It is doubtful that regaining the world No.1 ranking is on Murray’s radar. He will want to remain as fit and healthy as possible, burning himself out is not an option next season. Murray turned the ripe old age of 30 this year, which can consequently result in ruin for some tennis careers. Murray will endeavor to make sure he doesn’t suffer a similar fate. In this later stage of his career, conserving his body will be a top priority. Winning matches and tournaments will take priority over the number one ranking.
2018 Will Be Tough
He’ll arrive in 2018 with a very tough task ahead of him. Due to his 2017 being cut short, his ranking has suffered and fallen to 16. It’s therefore probable that he will have to face Nadal or Federer as early as the quarterfinals in Australia… that’s if he makes it that far. The possibility of a third or fourth round exit looms large. To add to the already uneasy ground – Djokovic, Wawrinka, Raonic, and Nishikori are all returning to Australia after their prolonged injury layoffs. So it’s anyone’s guess as to who will prevail. If Murray wants to stand any chance of beating the top players, he has to be aggressive and engage in fast-paced attacking tennis. Hugging the baseline in best-of-five-set matches will do his hip zero favors.
Murray’s most likely chance at glory will materialize on the mowed lawns of SW19. Wimbledon is his most successful slam, with 51 wins to only 10 loses. He’s made it to the quarterfinals or better every year since 2008. Wimbledon 2018 presents a wonderful opportunity for him; he has months of tennis to play first before he even has to set foot on grass. The two months spent on clay before Wimbledon will be a great indicator of how well his body, hip, and fitness are performing. Murray has the aptitude and game to play well on the red dirt as well. He’s done what very few players have managed to do this generation: beat Rafa on clay. He only needs some match wins, maybe a tournament or two before the grass season and his confidence will be biblical.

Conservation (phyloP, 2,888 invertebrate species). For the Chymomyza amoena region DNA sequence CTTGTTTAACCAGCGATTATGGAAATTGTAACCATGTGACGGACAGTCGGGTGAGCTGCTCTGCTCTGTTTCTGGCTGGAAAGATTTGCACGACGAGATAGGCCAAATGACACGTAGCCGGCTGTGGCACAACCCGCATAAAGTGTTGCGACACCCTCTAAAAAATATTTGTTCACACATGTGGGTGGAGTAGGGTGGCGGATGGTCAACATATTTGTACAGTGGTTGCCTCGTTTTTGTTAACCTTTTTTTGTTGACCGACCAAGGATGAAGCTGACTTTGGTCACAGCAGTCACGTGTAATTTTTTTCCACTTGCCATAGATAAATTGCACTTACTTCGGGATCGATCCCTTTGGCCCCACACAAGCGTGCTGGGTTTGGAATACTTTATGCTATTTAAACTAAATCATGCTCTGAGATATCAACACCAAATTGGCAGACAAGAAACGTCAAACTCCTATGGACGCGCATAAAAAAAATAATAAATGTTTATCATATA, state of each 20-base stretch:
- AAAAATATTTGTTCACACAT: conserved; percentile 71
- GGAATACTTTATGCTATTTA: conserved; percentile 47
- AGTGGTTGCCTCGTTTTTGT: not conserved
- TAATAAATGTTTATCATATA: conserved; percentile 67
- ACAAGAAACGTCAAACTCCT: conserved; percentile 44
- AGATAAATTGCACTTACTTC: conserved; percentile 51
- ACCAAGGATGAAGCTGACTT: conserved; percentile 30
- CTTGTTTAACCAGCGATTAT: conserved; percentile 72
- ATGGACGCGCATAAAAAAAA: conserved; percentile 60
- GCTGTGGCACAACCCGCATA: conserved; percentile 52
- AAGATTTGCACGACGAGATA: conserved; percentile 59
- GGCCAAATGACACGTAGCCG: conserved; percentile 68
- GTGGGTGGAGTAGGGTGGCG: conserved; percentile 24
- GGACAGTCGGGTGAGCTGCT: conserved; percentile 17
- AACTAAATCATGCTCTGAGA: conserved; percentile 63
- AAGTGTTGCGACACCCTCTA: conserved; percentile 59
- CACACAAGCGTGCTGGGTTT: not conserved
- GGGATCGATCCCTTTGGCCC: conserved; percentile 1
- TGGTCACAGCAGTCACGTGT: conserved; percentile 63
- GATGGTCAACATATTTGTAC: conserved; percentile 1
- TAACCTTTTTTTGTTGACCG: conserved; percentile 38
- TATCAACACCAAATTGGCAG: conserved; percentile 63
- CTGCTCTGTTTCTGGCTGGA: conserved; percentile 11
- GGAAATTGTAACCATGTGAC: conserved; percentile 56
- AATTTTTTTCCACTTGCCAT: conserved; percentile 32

A word of caution to this tale, Murray’s toughest competition at Wimbledon will come in the form of the all-time great, Roger Federer. A name which just recently was etched into the Wimbledon archive as the most successful male tennis player in the Championships long history. The eight-time champion will be hungry to defend his title at the All England Club and extend his record to nine. Should Murray face Federer, it will be a tough ask for the Flying Scotsman.
2018 will be an intense year for tennis. Who will be atop the tennis podium when the season concludes? One thing we do know for sure is that the BIG FOUR will be back. Expect to see Djokovic, Federer, Nadal, and Murray all do battle for the biggest and most prestigious titles in the tennis calendar. It might take Murray a little longer to re-join the party, but he will be there, flying the Scottish flag.
- Calvin is from Edinburgh, Scotland where he studies Marketing at the University of Edinburgh. He was at the Wimbledon 2008 and AO 2017 Finals between Federer and Nadal, so he is the envy of pretty much everyone else in the tennis world.